Harry Campell, New York Times
Eliana is a student at New York University School of Law. She holds a B.A. with high honors in Sociology from Wesleyan University, and is a member of Phi Beta Kappa. Before law school, Eliana worked for several years at a national women’s rights impact litigation organization. She recently co-authored a chapter in the 6th edition of The Lawyer’s Manual on Domestic Violence, published by the Supreme Court of the State of New York, Appellate Division, First Department.
1. Employment outcomes
Though the legal market has mostly stabilized since the 2007 downturn, some schools have recovered better than others. Different schools offer very different employment opportunities. Landing a “Big Law” job at many top schools is the norm, while many regional or local schools send students to much smaller practices straight out of school. You need to understand what type of practice you’ll be in and what your salary will look like so you can make sure you can pay off any loans you borrow, and end up on the career path you want.
If you’re interested in a public interest career, you should speak to someone from the school’s public interest office and ask about career advising, the process for finding public interest jobs, and how graduates fare in the sector and location in which you’re interested in (for example, a school might have great placement in government in D.C., but few alumni at impact litigation organizations in New York). You should also check out how graduates fare with the big fellowship programs, like Skadden and Equal Justice Works.
The American Bar Association collects and publishes employment information on all accredited law schools: http://employmentsummary.abaquestionnaire.org/. Some schools publish more information related to salary on their websites. The National Association for Law Placement also publishes information: http://www.nalp.org/erssinfo. Read both, and ask about on-campus recruiting, career advising, and employment outcomes when you visit schools.
2. Your classmates, your network
Your law school classmates will form the core of your professional network, so it’s important to choose a school where you feel comfortable and will make friends. Law school can also be challenging, and having a supportive network can help your academic success. Visit schools and talk to as many current students and alumni as possible to get a sense of the school’s culture. Check in with affinity groups on campus as well (Law Women, Black Allied Law Students Association, OutLaw, etc.), which often provide excellent networks as well.
3. Location, location
Attending law school in the city where you’d like to practice, especially if you are looking outside the “T14” can give you a big leg up. You’ll have opportunities to network and intern throughout the year, alumni will likely practice in the area, and your professors will likely be plugged in to the local community. If you’re looking at so-called “national” schools, you should focus both on the opportunities you’ll have during law school and where in the country alumni practice. If you’re up in the air about where you’d like to practice, attending a school that has strong alumni communities in several cities may be particularly importnat.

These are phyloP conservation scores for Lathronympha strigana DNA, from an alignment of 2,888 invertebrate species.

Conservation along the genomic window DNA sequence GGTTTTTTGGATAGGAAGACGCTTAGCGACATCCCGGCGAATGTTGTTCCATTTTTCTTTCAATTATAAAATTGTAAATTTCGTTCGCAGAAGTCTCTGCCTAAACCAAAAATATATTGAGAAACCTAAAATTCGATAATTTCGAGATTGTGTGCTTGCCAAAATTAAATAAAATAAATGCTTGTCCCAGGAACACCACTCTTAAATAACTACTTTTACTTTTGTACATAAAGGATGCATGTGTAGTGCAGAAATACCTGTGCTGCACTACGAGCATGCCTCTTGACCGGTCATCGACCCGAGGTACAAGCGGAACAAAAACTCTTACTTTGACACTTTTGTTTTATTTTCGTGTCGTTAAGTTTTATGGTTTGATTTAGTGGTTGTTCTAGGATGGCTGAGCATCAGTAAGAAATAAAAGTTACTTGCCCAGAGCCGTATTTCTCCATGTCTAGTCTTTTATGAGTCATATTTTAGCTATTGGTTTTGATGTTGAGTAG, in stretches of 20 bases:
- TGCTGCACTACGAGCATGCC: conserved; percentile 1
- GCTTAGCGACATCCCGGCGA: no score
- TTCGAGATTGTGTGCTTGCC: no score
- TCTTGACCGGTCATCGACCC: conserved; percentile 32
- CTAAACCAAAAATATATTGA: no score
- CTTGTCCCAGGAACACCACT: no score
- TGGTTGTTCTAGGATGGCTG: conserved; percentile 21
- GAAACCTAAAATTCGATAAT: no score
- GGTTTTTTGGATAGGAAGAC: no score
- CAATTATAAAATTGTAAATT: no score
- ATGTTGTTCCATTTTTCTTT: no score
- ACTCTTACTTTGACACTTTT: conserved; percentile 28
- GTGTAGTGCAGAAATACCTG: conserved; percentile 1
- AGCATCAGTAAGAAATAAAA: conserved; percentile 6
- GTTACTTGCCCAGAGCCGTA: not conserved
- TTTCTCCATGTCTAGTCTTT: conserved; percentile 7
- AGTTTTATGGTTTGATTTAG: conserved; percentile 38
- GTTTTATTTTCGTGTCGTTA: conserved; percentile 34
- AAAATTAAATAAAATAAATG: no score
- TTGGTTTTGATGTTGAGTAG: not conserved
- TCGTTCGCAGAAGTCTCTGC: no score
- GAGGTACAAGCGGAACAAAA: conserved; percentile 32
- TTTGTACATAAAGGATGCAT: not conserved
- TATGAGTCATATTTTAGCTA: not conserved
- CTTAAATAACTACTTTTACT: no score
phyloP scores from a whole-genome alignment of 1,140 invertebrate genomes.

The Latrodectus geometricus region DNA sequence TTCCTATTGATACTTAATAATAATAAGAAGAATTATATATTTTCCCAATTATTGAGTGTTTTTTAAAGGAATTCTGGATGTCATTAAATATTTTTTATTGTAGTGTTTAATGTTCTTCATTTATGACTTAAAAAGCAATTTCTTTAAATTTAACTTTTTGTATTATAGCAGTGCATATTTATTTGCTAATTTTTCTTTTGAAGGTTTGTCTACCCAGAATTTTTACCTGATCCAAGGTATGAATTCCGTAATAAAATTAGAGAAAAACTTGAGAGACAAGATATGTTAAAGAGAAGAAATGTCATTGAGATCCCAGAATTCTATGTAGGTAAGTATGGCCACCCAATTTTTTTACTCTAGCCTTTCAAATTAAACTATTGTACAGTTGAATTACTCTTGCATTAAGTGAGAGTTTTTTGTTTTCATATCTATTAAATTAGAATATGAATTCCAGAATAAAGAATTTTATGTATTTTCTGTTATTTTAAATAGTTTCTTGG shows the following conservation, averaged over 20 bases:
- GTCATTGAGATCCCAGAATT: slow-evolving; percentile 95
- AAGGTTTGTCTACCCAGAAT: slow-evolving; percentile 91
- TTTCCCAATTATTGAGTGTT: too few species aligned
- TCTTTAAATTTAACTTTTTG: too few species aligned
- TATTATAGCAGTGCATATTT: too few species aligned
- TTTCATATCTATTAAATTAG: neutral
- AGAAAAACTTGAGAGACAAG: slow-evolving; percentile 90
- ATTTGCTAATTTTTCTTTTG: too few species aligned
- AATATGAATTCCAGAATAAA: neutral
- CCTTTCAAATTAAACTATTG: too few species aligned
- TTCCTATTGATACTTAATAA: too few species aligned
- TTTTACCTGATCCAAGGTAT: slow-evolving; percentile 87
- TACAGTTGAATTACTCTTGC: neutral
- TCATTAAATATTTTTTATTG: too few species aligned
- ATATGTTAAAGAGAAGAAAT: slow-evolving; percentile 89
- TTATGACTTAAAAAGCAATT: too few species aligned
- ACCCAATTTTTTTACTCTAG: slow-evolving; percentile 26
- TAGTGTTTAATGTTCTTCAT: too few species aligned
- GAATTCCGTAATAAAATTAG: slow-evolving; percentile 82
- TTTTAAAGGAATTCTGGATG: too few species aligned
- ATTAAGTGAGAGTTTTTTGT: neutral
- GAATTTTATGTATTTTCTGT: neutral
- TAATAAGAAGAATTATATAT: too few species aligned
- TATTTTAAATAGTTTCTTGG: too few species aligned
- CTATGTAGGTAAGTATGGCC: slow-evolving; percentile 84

4. What do graduates do?
Looking up alumni is an excellent way to check out your future potential network and to see what types of careers the school best prepares its students. Linkedin is an excellent tool for this (you can go into your settings and to browse privately if you’d prefer)--you can search by school. Most law firm sites allow you to search by school, so you can see whether graduates of a particular school end up at that firm. Many public interest organization websites include staff bios that list law schools as well. Alumni magazines, which many schools send to admitted students, can provide a great snapshot of what graduates are doing, and where they’re living, 5, 10, and 20 years out.
Think long-term when thinking about financing your legal education. While you generally want to minimize the amount you have to borrow, it may be worth paying more for a school that will offer you much-higher paying jobs. Cost-of-living is also an important factor. Living with your parents or living in a more affordable city can save you tens of thousands of dollars. If you’re going the public interest route, look closely at the school’s Loan Repayment Assistance Program (LRAP) program. Figure out how much of your payment the school covers, whether it’s possible to exit and re-enter public service, and whether getting married and filing jointly might pose a problem. Also know that you can often leverage your financial aid offers. If you get a big scholarship at school X, but really want to go to school Y--school X’s competitor--let school X know, and they may increase your scholarship.
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